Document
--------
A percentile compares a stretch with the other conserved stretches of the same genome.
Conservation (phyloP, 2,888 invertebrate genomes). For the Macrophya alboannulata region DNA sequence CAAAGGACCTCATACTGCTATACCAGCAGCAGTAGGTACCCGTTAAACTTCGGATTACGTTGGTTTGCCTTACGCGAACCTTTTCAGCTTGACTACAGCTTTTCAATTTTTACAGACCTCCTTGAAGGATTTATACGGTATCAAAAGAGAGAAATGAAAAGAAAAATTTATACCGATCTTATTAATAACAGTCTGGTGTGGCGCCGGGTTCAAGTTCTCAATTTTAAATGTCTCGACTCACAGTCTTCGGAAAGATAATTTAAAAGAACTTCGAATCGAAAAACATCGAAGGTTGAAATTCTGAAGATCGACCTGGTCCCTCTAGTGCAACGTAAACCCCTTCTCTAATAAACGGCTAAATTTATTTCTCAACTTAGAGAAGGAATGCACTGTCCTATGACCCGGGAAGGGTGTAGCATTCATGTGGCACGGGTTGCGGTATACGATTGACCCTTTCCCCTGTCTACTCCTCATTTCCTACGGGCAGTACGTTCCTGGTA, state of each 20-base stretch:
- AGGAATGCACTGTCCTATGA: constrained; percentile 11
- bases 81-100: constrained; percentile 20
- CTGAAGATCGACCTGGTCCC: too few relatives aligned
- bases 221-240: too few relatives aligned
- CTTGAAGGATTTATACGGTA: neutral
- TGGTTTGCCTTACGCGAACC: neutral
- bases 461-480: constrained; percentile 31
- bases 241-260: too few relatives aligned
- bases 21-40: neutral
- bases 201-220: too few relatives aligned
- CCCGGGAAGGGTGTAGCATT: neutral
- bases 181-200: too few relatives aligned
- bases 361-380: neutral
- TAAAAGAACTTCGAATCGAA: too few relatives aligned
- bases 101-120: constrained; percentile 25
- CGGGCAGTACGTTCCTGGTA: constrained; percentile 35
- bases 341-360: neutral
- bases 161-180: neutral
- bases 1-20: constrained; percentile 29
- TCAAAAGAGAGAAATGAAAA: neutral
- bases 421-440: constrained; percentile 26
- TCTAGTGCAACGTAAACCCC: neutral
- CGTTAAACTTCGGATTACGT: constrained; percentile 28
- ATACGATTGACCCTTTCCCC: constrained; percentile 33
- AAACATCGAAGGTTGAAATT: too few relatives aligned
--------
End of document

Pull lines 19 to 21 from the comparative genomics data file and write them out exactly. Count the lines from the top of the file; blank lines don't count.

- bases 341-360: neutral
- bases 161-180: neutral
- bases 1-20: constrained; percentile 29